Swanson dismisses write-in talk as ‘conspiracy theories’

Attorney General Lori Swanson said Tuesday she'll undertake her final months in office with "every bit of passion and gusto that I can," but declared herself ready to hand over the legal reins to whomever wins the race to succeed her.

"I've got four months to go. People elected me to a four-year term," Swanson said, noting that she will be filing lawsuits and making policy recommendations to lawmakers until the end. She swatted down political chatter that she could still emerge as a write-in candidate if DFL nominee Keith Ellison falters in his race with Republican Doug Wardlow.

"People have too much time on their hands, I think, developing conspiracy theories. That is a no," she said when asked about the whispers, which picked up after Swanson redesigned her web page and launched a Twitter account in recent weeks after somehow existing without one until now.

Swanson was handily elected to three terms but gave up a bid for a fourth this summer when she abruptly switched to the governor's race. She finished third in the August Democratic primary won by U.S. Rep. Tim Walz.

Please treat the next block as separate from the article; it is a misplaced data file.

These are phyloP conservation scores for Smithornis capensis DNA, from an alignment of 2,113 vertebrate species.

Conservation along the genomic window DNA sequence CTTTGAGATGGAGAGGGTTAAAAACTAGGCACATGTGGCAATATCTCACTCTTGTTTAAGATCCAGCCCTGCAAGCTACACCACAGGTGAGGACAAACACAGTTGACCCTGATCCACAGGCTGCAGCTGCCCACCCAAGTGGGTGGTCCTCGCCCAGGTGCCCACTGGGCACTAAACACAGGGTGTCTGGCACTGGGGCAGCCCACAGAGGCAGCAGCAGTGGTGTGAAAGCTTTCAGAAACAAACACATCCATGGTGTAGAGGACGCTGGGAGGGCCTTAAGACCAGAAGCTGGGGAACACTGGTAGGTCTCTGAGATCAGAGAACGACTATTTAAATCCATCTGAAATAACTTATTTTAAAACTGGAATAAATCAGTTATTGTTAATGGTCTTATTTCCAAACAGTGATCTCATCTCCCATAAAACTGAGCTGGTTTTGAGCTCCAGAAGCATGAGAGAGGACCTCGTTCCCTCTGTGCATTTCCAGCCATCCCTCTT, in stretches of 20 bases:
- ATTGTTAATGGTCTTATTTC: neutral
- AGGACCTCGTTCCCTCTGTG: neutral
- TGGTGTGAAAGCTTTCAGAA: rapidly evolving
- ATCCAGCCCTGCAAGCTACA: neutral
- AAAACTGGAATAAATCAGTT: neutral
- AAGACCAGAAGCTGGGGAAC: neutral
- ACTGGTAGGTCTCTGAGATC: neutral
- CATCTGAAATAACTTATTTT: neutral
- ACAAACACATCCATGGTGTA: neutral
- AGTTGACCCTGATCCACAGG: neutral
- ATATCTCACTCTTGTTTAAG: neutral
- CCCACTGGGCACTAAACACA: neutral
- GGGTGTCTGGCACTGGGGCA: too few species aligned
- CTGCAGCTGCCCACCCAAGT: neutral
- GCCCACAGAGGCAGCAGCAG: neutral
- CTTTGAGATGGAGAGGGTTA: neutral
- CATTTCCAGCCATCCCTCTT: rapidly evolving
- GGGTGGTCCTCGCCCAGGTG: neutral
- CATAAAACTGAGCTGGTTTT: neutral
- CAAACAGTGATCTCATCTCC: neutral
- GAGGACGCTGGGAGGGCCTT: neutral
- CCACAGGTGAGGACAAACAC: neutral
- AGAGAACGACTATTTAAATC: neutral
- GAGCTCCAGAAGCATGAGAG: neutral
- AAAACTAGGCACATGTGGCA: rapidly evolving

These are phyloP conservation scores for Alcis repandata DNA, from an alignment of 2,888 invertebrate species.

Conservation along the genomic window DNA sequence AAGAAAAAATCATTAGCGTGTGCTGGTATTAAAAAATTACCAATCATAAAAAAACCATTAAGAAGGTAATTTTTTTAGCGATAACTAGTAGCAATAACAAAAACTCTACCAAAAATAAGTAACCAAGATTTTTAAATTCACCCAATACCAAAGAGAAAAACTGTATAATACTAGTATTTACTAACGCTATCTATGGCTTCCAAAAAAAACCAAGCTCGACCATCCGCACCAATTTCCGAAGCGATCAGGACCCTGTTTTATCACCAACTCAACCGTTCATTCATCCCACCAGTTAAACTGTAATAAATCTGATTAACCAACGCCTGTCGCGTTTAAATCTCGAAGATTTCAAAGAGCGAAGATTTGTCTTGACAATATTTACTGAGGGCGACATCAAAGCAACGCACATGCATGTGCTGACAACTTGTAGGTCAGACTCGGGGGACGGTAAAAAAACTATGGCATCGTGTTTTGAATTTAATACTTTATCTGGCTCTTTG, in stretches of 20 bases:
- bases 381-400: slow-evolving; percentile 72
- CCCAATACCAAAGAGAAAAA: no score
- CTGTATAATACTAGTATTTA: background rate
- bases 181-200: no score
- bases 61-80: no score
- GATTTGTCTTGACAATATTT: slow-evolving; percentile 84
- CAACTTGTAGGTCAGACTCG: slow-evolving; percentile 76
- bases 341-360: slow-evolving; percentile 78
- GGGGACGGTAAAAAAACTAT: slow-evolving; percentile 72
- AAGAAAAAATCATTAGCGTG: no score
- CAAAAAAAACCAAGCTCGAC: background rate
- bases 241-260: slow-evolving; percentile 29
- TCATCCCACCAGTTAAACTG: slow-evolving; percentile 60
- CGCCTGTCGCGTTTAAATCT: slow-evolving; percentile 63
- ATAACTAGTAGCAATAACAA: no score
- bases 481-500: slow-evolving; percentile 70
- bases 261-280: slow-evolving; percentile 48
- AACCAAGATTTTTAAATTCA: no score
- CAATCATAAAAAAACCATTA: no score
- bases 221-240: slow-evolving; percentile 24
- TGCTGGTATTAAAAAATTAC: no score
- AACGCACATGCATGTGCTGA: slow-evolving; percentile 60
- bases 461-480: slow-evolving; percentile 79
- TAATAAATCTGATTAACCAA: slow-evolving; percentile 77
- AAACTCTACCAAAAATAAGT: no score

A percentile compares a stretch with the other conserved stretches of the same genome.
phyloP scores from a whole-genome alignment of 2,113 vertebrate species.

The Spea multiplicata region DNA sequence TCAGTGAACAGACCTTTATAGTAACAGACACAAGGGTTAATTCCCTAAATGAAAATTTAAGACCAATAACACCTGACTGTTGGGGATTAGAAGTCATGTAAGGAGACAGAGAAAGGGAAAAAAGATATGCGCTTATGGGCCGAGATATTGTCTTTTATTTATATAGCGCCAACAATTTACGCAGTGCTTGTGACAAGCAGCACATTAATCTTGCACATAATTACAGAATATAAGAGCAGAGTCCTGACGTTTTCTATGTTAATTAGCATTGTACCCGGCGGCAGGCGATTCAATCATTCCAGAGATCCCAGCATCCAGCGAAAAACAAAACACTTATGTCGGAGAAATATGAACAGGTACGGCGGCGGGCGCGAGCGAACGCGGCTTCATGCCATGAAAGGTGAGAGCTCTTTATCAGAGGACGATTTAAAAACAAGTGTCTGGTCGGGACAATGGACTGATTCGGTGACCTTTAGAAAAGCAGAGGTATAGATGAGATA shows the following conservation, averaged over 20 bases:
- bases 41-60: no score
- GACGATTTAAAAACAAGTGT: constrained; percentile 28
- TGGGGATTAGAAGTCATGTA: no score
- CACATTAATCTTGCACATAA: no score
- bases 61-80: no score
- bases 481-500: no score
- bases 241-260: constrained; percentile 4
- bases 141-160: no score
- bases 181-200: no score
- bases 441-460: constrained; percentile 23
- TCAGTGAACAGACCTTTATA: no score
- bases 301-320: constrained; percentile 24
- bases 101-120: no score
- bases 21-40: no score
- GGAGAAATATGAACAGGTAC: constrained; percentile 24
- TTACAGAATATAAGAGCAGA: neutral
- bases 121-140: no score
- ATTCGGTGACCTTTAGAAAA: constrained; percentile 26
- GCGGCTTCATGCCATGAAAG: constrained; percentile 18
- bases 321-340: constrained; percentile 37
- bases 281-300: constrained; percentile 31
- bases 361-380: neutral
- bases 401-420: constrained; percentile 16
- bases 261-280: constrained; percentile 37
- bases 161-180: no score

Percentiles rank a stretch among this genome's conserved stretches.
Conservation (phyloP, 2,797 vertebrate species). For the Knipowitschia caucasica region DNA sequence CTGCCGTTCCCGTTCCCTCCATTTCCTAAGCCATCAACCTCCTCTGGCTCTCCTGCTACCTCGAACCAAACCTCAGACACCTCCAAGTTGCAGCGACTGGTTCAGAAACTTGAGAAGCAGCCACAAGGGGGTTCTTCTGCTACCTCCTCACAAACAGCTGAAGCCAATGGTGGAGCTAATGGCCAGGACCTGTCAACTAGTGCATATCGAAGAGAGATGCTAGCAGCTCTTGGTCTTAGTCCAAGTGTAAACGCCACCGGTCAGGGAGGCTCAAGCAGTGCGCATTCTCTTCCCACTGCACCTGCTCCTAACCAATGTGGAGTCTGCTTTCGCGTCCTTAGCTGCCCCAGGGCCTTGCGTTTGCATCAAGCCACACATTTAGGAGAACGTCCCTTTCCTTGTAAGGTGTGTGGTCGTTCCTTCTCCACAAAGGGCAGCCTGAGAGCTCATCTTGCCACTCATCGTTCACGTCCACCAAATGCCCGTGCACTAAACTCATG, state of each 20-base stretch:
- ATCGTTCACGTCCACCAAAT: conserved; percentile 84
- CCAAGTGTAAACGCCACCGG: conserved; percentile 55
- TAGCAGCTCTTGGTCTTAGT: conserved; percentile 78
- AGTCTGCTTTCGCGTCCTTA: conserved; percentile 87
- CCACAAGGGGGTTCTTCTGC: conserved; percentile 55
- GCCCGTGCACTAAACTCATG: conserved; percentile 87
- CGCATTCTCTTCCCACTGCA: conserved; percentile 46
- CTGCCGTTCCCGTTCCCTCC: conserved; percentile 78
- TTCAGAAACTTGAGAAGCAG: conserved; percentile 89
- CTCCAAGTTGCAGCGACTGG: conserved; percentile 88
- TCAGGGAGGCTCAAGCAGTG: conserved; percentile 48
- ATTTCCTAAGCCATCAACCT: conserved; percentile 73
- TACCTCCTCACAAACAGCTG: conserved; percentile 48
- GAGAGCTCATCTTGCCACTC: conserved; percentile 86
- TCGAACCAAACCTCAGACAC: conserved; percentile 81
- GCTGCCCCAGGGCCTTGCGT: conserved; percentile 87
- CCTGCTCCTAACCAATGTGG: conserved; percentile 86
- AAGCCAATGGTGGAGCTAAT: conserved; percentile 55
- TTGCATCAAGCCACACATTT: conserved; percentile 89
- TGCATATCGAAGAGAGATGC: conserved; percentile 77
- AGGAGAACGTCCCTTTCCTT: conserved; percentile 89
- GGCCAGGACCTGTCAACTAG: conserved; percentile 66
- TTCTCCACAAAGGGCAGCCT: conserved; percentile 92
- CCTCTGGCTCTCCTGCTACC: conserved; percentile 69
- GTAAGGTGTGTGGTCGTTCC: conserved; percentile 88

Even if Swanson did want to make a late play for re-election, there are technical and practical barriers she would have to clear. She would have to register as a write-in candidate with the secretary of state to have any votes for her counted. And she would have to act fast because early voting begins this Friday.

But, Swanson emphasized, she is preparing to "move on to other opportunities."

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